The day started out like many during those first few weeks after Bryce was born. I got up early, fed him, did a little tummy time on the floor in his room, and watched some Bravo while he napped. I was officially on summer vacation from my teaching job at that time, and was also getting ready to start a PhD program in August, so I was really enjoying the quiet before I went back to work and school.
The day before I had seen my OB-GYN about some twinges of apprehension I had been noticing throughout the day. At certain moments I would get a sense of impending doom in my stomach, kind of like the butterflies someone feels right before the big drop on a roller coaster ride. I also had what I would in the future refer to as “fuzzy moments” when I would be unfocused and feel a little discombobulated. I decided that it would be good to call someone about it, and had made an appointment with my gynecologist. Why wait, I thought, surely they would just tell me it was motherhood and hormones adjusting. Things had been so good since Bryce was born 3 weeks ago, I knew I was OK.
At the doctor’s office, I waited, remembering all of the visits I had when I was pregnant, and before, when I was trying to get pregnant and not having success. The ultrasounds, when we saw him for the first time at 8 weeks, and then weekly when my fibroids got so big they started contractions. Even through that pain, I was always so excited to see Brye on the big screen, and get reassurance that I was OK. I was hoping for reassurance that day, but of a different kind.
I ended up seeing the same doctor for that appointment who had called personally to congratulate me when I found out I was pregnant. Dr. O’Connor was feisty, a mother of four, and told it straight. I loved her. She listened to my very vague explanation of why I didn’t feel quite right, and gave me a prescription for Zoloft, along with contact information for the local postpartum support group and a recommendation to call a therapist if needed. I was a little surprised because I hadn’t considered any of my sporadic “flashes” of trepidation to be anything more than my body re-aligning internally. Still, I listened. I trusted these doctors, so I took the prescription, filled it, and made an appointment for the next day with Pamela, a local therapist I had seen a few times. I never really intended to use the Zoloft, but I wasn’t against it, either. Today was the big day - my first car trip with Bryce of over a mile or two.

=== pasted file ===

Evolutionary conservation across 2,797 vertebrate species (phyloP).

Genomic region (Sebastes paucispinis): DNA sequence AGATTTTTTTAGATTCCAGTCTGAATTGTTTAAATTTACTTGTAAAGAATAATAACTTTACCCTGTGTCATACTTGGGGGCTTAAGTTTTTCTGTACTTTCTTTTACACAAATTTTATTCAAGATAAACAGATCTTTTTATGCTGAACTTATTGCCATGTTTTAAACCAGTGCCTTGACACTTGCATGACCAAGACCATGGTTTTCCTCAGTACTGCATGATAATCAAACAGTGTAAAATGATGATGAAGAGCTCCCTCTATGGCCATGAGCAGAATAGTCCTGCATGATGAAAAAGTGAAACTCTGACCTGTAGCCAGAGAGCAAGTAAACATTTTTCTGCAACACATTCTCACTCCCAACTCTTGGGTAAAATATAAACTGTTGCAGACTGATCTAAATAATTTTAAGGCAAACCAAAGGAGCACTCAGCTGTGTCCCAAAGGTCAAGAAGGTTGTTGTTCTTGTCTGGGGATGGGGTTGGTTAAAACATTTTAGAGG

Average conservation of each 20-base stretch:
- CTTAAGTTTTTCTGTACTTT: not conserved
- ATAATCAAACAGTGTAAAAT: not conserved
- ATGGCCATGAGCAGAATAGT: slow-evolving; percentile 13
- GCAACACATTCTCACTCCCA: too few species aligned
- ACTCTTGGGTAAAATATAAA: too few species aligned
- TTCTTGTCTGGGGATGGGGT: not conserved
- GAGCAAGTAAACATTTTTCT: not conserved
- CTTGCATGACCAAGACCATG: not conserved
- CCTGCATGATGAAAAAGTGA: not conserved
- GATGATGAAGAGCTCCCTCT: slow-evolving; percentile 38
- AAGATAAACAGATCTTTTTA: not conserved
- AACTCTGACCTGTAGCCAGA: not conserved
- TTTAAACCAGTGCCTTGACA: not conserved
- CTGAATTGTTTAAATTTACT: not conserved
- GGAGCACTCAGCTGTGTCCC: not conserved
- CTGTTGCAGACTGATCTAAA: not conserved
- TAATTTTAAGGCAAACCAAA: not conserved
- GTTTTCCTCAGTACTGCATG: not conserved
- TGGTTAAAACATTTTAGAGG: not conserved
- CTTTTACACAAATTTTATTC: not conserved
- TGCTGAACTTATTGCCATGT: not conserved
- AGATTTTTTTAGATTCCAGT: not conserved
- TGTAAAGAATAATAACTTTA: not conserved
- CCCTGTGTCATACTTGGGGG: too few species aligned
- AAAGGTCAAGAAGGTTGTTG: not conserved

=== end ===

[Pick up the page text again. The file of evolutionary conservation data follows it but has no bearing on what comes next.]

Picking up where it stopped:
There is a sweet picture from the early afternoon of the 19th, of Bryce in his car seat. I was triumphant because I had managed to get him and myself to North Raleigh to see Pamela all by myself. The picture is the last time I remember before everything changed. It defines the line between who I was, and who I would become a few short hours later, when nothing was the same.
Pamela is a kind, patient person who has had her own share of personal challenges. She knew me well enough, I thought, to provide help and I really enjoyed talking to her that day while I fed Bryce. At the end of our time together, she suggested that I try the Zoloft, at a smaller dosage, to “take the edge off” what may be baby blues, and help regulate how I was feeling. I had never taken anti-depressants before, but knew I could cut the pill in half, so I decided that when I got home, I would start.
No one other than Chris and my mother knew about any of these appointments because I honestly hadn’t thought that anything was wrong. I was happy when I got home. It was a great day, and I felt like I was doing everything I could to prevent future issues with postpartum depression. True to my nature, I was taking care of things. I was being proactive, and isn’t that what everyone is supposed to do with their health?
After dinner, and a great phone conversation with my friend Ellen from college, I cut one of the Zoloft pills in half and took it. I went about my evening as normal, until 8 p.m.